Monthly Archives: April 2015
The United Kingdom’s brewing traditions were among those that influenced craft brewing in the U.S. Now, American craft brewers are influencing the U.K.’s burgeoning craft beer scene right back. U.S. brewers adopted, then adapted British styles such as pale ales and IPAs and the versions that up-and-coming U.K.breweries have been producing have considerably more in common with their U.S. counterparts than the English originals. London has become a hotbed of craft brewing activity in the past five years and among the best players to emerge during that time has been Camden Town Brewery, based in the district of the same name.
Scotland, like many other parts of the world, is in the midst of a craft brewing revolution. In the north, just outside of Inverness, lies Black Isle and the all-organic brewery of the same name. The operation is fairly isolated on a farm in an area where there are far more sheep—black sheep, at that—than people. In winter, driving there can be a treacherous journey, but ultimately a rewarding one. Among Black Isle’s brews are Red Kite Ale, Blonde, Smoked Porter, Hibernator Oatmeal Stout, Goldeneye Pale Ale and Big Butt Oak-Aged Barleywine.
Kumamoto, on the southernmost Japanese island of Kyushu, has an enormously popular mascot, Kumamon—so popular that he inspired a local watering hole, KumaBar.
Since today is Earth Day, we thought it would be appropriate to include a shot of the man behind Tasmania’s Belgrove Distillery, Peter Bignell. Belgrove, best known for its rye, is what Bignell calls not a carbon-neutral distillery, but a carbon-negative one. Bignell fuels the completely grain-to-grass operation with biodiesel derived from used cooking oil. In the top photo, Bignell shows off his home-made still, which the biodiesel powers. Below is a look at the idyllic farm on which the distillery is situated. The fields produce the grain for Belgrove’s spirits.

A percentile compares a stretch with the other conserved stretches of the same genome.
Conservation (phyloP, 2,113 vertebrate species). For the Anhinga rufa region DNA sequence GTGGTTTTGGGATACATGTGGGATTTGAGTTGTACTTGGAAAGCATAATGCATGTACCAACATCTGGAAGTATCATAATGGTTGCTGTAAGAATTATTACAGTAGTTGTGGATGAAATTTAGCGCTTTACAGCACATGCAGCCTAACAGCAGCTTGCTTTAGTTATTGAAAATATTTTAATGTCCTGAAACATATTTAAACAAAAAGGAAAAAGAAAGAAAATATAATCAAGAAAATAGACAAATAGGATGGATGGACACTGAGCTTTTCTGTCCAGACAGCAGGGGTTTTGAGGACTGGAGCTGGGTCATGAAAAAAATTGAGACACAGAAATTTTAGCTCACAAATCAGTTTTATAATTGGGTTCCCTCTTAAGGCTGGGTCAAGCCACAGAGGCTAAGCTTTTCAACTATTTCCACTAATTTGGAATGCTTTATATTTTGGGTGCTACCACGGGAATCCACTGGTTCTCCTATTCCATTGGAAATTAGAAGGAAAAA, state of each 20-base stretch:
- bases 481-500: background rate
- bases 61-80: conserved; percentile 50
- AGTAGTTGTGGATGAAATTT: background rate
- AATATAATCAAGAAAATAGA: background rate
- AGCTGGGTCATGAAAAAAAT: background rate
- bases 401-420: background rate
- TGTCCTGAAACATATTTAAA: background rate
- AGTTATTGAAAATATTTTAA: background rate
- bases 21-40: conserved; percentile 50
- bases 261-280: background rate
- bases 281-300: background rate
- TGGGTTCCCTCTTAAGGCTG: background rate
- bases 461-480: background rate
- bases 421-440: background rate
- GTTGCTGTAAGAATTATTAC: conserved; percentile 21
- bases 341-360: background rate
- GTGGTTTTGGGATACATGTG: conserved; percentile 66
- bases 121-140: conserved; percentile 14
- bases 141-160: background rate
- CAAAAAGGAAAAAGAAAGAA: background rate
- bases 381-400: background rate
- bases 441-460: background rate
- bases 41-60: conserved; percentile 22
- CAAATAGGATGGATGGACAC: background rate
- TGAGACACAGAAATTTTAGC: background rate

Bourbon is usually what draws travelers to Louisville (besides horses, of course), but the Copper & Kings distillery, in the city’s Butchertown neighborhood, is giving drinkers another reason to visit. When most other distillers in the state of Kentucky are focused primarily on whiskey-making, Copper & Kings is distinguishing itself by dedicating its production to brandy and absinthe.
In addition to making fine spirits, the distillery is a case study for modern branding. From it’s orange and black color scheme to its likely-to-become-iconic ampersand logo, Copper & Kings seems to have mastered the art of standing out in an increasingly crowded category. And it’s barely been in business a year!
This week the distillery announced it’s adding an additional seven states—Arkansas, Louisiana, Massachusetts, Mississippi, Oklahoma, South Carolina and Texas—to its distribution footprint, bringing its total to 15. Its products are also available in Georgia, Illinois, Indiana, Minnesota, Ohio, Tennessee, Wisconsin and, of course, Kentucky.
But don’t wait for Copper & Kings products—which include Copper & Kings Craft Distilled Brandy, Immature Brandy, Absinthe Blanche and Vapor Distilled Lavender, Citrus and Ginger absinthes—to arrive in your state. Head to Louisville to taste them in one of the most aesthetically dynamic operating distilleries in America.
As per usual with speakeasy-type bars, Sydney’s Baxter is next to impossible to find. It’s tucked away in an alley, down a flight of uninviting, industrial-looking stairs. But your perseverance will be rewarded as the whisk(e)y list boasts more than 200 selections from Scotland, Ireland, Japan, the U.S., Canada and, as this photo suggests, some world-class offerings produced right in Australia. The Aussie micro-distilling scene got a head start on America’s and, as a result, many of its whiskies—especially those crafted throughout Tasmania—hold their own against some of the finest Speyside and Kentucky output.